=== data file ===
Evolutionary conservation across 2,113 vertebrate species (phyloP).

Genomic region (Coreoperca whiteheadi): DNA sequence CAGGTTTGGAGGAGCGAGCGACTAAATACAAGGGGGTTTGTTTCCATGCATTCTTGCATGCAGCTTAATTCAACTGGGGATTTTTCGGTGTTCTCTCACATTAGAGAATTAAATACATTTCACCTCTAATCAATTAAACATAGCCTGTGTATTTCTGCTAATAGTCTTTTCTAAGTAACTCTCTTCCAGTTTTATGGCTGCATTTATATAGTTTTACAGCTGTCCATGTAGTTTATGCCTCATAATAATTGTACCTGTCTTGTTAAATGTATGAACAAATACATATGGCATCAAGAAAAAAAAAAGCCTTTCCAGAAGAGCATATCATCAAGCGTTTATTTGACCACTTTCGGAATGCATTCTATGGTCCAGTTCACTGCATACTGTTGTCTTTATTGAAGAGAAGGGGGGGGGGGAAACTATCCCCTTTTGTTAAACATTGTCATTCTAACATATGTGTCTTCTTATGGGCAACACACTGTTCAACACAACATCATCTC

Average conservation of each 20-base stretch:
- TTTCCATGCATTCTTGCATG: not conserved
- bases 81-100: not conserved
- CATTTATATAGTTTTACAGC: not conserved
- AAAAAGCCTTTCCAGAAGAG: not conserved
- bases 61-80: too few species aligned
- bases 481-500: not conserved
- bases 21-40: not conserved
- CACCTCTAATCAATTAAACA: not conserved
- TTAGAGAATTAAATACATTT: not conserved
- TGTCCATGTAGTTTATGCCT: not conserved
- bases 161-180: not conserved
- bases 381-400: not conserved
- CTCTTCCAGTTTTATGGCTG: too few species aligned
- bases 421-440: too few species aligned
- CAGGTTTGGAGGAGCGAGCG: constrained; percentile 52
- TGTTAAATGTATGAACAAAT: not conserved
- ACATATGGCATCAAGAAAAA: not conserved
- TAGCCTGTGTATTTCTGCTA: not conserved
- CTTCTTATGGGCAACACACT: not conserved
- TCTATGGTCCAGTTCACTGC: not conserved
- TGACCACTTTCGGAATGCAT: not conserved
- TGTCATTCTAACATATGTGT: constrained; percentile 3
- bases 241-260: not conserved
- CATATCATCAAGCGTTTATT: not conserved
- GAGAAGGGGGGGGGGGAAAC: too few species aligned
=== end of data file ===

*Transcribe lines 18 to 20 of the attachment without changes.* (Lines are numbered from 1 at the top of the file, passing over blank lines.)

- CAGGTTTGGAGGAGCGAGCG: constrained; percentile 52
- TGTTAAATGTATGAACAAAT: not conserved
- ACATATGGCATCAAGAAAAA: not conserved